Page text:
In addition, muscles easily justify a little more on the scale, because they weigh more than fat. However, each extra kilo of muscle mass burns an additional 100 calories a day – even at rest. By improving inter- and intramuscular coordination, the body is also able to move more efficiently.

Be sure to pay attention to posture during strength training

During exercises, pull your shoulders down, away from your ears. The head is always directly above the torso in the extension of the spine. Try to keep your pelvis in a neutral position, i.e. do not tilt backward into a hollow back.

Draw the belly button inward toward the spine, keeping the knees loose. Open your feet shoulder-width apart, toes pointing forward. Squeeze the buttocks tightly and make sure to do each exercise slowly and without momentum.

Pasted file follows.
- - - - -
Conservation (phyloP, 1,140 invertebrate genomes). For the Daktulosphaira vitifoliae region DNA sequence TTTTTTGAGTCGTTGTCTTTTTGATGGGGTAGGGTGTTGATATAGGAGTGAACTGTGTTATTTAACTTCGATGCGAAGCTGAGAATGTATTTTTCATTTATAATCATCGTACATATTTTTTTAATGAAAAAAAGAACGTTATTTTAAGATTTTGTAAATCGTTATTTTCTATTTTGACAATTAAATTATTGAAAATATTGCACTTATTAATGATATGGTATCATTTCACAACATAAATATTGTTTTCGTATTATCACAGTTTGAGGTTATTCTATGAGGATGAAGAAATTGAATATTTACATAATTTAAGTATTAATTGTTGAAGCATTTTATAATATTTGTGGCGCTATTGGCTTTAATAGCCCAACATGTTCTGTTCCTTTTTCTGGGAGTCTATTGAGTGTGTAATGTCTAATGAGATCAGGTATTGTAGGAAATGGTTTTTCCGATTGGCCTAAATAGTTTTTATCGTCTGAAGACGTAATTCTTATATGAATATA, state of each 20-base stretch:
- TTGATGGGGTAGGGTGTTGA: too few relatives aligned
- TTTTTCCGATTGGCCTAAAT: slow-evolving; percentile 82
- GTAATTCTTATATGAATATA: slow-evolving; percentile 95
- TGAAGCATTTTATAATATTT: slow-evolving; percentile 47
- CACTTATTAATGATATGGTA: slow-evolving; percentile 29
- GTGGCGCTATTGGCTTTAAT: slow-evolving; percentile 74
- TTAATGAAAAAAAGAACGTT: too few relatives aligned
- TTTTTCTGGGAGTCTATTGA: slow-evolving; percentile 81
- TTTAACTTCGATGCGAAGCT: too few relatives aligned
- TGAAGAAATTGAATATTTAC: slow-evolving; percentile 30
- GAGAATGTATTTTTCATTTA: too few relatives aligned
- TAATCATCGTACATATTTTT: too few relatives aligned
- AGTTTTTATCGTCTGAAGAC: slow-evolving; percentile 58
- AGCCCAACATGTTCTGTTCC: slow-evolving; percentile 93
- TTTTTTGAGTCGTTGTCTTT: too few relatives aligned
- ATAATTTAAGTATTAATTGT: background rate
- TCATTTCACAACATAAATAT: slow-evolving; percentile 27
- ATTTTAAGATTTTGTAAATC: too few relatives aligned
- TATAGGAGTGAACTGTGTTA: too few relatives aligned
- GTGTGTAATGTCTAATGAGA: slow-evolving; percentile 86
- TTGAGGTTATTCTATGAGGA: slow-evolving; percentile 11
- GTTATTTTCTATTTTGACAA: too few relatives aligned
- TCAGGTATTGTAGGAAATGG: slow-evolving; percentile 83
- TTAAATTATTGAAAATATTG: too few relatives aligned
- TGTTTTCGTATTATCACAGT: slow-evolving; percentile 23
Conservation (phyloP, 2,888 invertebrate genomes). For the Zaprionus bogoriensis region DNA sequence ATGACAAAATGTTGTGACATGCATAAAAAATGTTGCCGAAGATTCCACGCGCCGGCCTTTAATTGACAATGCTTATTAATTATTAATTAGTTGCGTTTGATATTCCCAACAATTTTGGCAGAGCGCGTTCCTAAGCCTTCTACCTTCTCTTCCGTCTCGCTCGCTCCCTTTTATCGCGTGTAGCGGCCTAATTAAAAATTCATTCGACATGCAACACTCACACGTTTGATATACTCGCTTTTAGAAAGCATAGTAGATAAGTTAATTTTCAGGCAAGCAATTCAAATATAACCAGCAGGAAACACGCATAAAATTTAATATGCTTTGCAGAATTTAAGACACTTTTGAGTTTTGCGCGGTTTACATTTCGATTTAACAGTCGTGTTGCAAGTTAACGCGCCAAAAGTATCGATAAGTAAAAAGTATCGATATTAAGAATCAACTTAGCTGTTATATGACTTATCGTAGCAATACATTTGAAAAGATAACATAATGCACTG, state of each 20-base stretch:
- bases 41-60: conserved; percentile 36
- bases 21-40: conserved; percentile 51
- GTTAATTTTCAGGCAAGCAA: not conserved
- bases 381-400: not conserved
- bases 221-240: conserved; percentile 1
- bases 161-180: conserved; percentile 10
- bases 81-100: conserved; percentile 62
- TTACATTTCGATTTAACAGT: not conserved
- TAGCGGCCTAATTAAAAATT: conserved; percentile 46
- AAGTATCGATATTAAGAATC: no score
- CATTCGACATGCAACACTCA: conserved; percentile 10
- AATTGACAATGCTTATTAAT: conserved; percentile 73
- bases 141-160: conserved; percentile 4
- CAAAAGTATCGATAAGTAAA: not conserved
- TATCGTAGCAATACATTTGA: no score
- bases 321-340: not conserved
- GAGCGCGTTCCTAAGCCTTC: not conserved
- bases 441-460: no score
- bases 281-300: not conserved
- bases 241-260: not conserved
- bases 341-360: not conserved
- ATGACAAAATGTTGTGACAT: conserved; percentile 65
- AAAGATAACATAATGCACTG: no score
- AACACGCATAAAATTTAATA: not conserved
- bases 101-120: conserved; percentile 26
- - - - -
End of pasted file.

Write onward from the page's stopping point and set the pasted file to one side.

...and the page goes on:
Each movement should be done deliberately and correctly. Take a break if you notice that you are getting sloppy and the exercise is becoming too strenuous.

Strength training: Heavyweights or many repetitions?

If you don’t want to have thick muscle packages, train with small weights and many repetitions. Women don’t need to be afraid of Schwarzenegger’s arms anyway, because the prerequisite for a large muscle gain is a high testosterone level – which women generally don’t have – and training with heavy weights.

For beginners, one round per exercise with about twelve repetitions is enough. Start with two 20-minute workouts per week. After about three months, you can and should increase the intensity to provide the muscles with a new stimulus threshold and continue to make progress.

Muscle building: training & tips